Military life can be challenging. (Is that the
understatement of the year?) Our family is approaching 12 months of having my
husband home from war, although if you were to exclude training days, it would
be closer to about six. Those early months were nearly impossible. The
experience of getting to know our family again—not via Skype and a few
minutes a week—but with another voice in the house, another body to care for,
was more difficult than we ever expected.
As he does with every year, the president has proclaimed
November the month of military family. While those in the military—whether it
is their children or their spouses off to war—just "get it," sometimes
connecting between the military community and the civilian community can be
challenging. This month isn’t about the free meals or discounted event prices
posted throughout the country—it is more than that. It is about showing the
military families in your community that they are appreciated, they are
supported and cared for—to borrow the slogan from the USO—until every
soldier comes home.
There are about 1.5 million soldiers currently in the US
armed forces. The families that support them include spouses, children,
siblings, parents, grandparents—the list goes on. These families send care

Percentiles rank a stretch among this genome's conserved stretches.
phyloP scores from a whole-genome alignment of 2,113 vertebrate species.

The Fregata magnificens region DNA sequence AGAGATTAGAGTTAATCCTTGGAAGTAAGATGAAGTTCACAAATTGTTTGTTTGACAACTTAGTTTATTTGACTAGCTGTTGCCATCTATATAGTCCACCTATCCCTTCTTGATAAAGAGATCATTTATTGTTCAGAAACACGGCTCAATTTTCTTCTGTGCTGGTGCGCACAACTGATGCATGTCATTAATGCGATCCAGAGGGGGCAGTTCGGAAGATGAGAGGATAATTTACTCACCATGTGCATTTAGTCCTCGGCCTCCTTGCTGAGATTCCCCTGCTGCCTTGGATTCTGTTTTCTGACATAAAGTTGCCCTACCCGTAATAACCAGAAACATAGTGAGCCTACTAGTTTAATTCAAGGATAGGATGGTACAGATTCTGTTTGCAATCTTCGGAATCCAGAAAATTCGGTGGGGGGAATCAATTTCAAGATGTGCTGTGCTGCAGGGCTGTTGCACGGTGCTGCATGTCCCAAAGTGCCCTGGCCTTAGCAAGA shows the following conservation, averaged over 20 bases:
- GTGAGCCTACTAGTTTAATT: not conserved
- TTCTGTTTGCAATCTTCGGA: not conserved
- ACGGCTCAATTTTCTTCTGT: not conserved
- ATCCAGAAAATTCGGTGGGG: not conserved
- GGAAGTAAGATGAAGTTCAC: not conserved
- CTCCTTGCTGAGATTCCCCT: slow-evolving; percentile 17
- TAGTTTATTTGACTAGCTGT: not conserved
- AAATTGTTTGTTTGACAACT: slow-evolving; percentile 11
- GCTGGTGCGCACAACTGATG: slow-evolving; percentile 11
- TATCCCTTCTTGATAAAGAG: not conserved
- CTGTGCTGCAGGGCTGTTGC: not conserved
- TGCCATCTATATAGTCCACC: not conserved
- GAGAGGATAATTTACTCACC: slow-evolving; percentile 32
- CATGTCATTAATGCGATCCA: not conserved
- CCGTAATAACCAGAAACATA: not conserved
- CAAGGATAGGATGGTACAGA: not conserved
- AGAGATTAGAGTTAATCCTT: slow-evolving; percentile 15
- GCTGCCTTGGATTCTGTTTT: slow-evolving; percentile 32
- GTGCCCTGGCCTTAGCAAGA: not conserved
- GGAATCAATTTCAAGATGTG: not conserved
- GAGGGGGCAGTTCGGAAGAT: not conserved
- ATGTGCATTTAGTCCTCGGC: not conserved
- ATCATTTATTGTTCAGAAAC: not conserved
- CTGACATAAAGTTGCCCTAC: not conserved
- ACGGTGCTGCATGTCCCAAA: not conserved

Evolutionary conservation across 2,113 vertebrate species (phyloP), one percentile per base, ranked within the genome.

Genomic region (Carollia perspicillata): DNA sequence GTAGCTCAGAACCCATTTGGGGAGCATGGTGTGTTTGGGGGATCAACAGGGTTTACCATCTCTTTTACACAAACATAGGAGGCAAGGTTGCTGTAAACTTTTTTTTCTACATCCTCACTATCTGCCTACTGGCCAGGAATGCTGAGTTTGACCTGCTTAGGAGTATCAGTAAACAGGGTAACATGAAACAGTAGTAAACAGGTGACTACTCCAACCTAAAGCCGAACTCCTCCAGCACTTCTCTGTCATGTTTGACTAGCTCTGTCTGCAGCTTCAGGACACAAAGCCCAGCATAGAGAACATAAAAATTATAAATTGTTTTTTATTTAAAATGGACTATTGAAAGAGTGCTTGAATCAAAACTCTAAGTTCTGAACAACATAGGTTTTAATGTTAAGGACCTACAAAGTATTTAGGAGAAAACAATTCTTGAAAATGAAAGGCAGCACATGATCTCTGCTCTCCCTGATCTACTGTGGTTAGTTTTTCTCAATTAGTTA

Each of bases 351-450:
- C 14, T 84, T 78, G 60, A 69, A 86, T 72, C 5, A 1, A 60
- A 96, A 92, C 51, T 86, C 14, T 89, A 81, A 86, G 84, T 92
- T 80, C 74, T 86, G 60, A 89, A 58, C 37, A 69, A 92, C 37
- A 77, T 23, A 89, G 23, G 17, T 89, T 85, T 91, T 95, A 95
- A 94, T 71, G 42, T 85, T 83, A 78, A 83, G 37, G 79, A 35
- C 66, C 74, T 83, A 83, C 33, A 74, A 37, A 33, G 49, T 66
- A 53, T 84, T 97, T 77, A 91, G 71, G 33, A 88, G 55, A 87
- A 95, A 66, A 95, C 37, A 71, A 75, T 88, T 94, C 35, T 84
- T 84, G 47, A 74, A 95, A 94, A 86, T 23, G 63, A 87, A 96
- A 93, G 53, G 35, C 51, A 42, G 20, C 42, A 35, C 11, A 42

packages, help care for and support their children during deployments or long
series of training exercises and are a stable and supportive presence in the
lives of soldiers who experience so much during their careers.
We are all holding our loved ones a little more tightly as we head into the holiday season, but reaching outward into the community is just as important.
This month—for the next 20-something days—I
challenge you to find a way to connect with and thank at least one of the many
military families across the US. There’s no scarlet letter to identify them,
but they wear the invisible badge with honor and pride. It could be as simple
them lunch, helping with groceries or just saying a heartfelt thank you.
It has been a tough year for military families, like many
others in the government bubble. Incomes have been uncertain, benefits in
jeopardy and the possibility of military action frequent. We are all holding
our loved ones a little more tightly as we head into the holiday season, but
reaching out into your community is just as important.
As President Obama said last year, our nation owes "each day of security
and freedom that we enjoy to the members of our Armed Forces and their
families. Behind our brave service men and women, there are family members and
loved ones who share in their sacrifice and provide unending support." If
you are a military family, participate in these events held in your honor—be
thankful for the support and appreciation in return.
After years of moving and living far from our own loved ones,
these communities—whether military or civilian focused—offer a strong sense
of support and are often very welcoming, once we give them the chance. Jump in,
get involved and say a little thank you to the other military families in your
life that support you and your family through thick and thin.